For example: I will notice the colors of leaves change on a bush outside my home and think “oh, this woman named Linda came and touched each leaf changing its color yesterday so now they are different….that is why it is what it appears to be now.”
I would rather live and function within that absurd reality in order to come up with scenarios for film work.
F.P.: You often use your portrait in your videos. What meaning has your image in your work?
K.H.: I sometimes look to painting for filmic inspiration as the single frame of portraiture often brings about notions off the canvas – the moments before or after the often male figure paints women… I try to give the subject some sort of life in the moment he fictionalized her existence.
My first 16mm piece, Before the Portrait, was a direct response John William Waterhouses’ painting, A Mermaid. I later returned to finding influence from painting with 1_ _ _ _1, where I tried to recreate the emotion or tension behind William- Adolphe Bouguereau’s A Young Girl Defending Herself Against Eros. Those cemented-extended arms which are usually depicted supple and wavering, backed by a face unconvincing and filled with volition. Something about her arms, locked elbows, chilled, contracted, and resolute. It was there that I imagined a chain extended (something harsh yet pliable) and drew the connection to making films in this current landscape. She lounges and emits coy, she arches her back and holds her arms stiffly out “defending” yet simultaneously playing hard to get. What were in his brushstrokes then as he extended those arms locked? The portrait is a nice starting point to create moving imagery as there is so much activity contained in stasis.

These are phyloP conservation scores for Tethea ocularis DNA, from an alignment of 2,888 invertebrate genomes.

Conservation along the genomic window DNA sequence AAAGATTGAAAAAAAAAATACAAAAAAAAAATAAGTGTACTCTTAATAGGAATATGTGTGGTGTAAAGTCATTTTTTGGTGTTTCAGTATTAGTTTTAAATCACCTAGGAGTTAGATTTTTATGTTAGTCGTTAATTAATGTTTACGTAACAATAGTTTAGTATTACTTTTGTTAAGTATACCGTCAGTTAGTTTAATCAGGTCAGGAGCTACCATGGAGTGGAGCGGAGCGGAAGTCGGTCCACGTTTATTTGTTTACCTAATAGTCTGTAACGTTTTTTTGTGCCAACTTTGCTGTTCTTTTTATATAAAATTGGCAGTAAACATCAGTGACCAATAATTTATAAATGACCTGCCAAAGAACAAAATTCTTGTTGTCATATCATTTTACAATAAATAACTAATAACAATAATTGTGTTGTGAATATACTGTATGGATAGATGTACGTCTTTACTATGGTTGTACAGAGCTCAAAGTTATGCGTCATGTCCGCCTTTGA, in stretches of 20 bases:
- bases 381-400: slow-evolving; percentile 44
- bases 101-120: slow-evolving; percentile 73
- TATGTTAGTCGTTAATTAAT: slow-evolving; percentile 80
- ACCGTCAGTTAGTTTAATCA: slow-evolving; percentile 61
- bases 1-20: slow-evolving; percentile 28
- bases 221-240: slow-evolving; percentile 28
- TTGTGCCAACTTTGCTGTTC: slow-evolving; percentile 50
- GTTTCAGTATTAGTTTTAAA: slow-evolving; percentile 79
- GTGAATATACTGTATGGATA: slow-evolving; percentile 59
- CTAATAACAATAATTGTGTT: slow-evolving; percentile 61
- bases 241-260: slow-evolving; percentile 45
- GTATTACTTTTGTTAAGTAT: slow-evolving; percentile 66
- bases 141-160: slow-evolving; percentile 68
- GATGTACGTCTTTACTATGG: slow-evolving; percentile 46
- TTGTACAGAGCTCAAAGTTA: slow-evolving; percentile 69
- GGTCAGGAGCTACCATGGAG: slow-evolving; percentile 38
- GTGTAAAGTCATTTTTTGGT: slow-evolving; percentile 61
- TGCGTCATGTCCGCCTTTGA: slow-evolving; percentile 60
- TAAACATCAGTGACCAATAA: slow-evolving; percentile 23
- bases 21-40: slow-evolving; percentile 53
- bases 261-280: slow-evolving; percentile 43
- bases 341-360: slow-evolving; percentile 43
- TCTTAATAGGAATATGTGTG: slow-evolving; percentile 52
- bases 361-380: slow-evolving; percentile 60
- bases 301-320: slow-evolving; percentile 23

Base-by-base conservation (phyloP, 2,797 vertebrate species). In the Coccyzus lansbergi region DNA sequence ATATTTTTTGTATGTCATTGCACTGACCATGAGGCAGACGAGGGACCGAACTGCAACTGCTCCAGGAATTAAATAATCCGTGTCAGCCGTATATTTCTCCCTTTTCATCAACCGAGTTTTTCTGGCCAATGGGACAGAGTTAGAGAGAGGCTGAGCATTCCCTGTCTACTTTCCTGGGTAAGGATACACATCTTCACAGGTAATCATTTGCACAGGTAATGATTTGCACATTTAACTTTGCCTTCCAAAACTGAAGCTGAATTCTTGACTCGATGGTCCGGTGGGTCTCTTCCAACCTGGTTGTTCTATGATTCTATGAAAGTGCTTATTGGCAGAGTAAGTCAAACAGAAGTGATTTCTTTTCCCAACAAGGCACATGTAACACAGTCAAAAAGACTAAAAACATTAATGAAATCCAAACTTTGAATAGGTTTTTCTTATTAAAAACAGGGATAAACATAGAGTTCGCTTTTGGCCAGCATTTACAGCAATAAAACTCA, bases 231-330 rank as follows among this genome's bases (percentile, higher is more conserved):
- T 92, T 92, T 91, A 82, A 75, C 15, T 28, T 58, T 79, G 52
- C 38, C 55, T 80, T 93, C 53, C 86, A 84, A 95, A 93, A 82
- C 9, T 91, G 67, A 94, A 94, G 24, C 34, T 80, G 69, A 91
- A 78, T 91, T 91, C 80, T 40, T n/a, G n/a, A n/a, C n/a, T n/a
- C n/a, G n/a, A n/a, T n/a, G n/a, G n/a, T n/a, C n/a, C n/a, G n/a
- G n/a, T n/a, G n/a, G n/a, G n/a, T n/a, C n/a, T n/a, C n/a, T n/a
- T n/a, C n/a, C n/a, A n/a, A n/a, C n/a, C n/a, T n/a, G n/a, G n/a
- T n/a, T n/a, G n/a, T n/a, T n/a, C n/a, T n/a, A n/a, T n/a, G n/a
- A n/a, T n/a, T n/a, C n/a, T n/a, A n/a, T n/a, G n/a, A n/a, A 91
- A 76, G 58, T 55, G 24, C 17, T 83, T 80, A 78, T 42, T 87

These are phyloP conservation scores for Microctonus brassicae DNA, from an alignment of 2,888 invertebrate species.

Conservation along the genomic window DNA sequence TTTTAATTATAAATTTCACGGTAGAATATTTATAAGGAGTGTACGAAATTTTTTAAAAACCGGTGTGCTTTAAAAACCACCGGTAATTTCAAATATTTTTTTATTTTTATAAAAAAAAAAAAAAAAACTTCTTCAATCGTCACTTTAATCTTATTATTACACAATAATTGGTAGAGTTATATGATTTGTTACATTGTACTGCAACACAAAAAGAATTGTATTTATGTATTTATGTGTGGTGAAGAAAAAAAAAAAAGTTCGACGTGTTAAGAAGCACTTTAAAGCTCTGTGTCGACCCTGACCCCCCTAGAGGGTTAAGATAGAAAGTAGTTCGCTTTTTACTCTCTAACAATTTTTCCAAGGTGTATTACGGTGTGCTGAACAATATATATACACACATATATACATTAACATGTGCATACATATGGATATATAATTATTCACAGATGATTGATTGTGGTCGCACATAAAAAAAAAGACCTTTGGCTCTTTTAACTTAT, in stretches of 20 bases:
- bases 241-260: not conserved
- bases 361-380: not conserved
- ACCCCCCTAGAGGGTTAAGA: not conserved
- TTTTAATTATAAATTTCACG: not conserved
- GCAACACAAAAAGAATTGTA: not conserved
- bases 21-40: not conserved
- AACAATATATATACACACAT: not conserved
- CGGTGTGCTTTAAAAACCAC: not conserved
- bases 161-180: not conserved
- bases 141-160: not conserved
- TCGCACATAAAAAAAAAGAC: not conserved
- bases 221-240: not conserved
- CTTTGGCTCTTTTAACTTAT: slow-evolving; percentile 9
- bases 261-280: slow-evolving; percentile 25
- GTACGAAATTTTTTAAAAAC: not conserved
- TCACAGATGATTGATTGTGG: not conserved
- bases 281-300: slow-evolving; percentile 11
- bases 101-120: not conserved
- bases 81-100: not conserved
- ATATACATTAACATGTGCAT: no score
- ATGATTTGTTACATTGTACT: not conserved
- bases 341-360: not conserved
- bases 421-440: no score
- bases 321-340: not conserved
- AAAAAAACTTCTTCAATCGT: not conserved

F.P.: What is your favorite experience as an artist?
K.H.: It is funny because I only really feel like an ‘artist’ or ‘filmmaker’ when at a festival or while at a gallery opening, and when I get into that scenario I find myself both petrified and amused by the whole system. When I’m home making a new piece I just feel like I am focusing on something that keeps me sane and fills the hours between work. I titled myself ‘visual artist’ on my webpage but I don’t truly know what that means. I often just introduce myself to people with whatever current random job I am working. Currently I work as a freelance videographer and find myself setting up lectures for visiting artists.
I guess whenever I get to speak publicly about film …. it’s like I am acting out someone else’s life or mimicking all the lectures I’ve filmed for work. I remember the gestures I’ve seen and emulate their voice in my public speaking. I guess its fun to play a role and slip into that life once in a while. I distress through – and though delight in this lovely confusion.
F.P.: What are you working on now, and what are your plans for the future?
K.H.: Every day I collect snippets of the news that I download and print out onto 16mm film. Since graduating from CalArts I have been working odd jobs – one of them being a videographer at an architectural institution. I treat this as my graduate education as I often come home inspired by architectural theory and apply it to my ways of thinking about the material of film. I hope to finish a book of prose poems by the end of the year. The future is all at once here and fleeting, it feels fragile.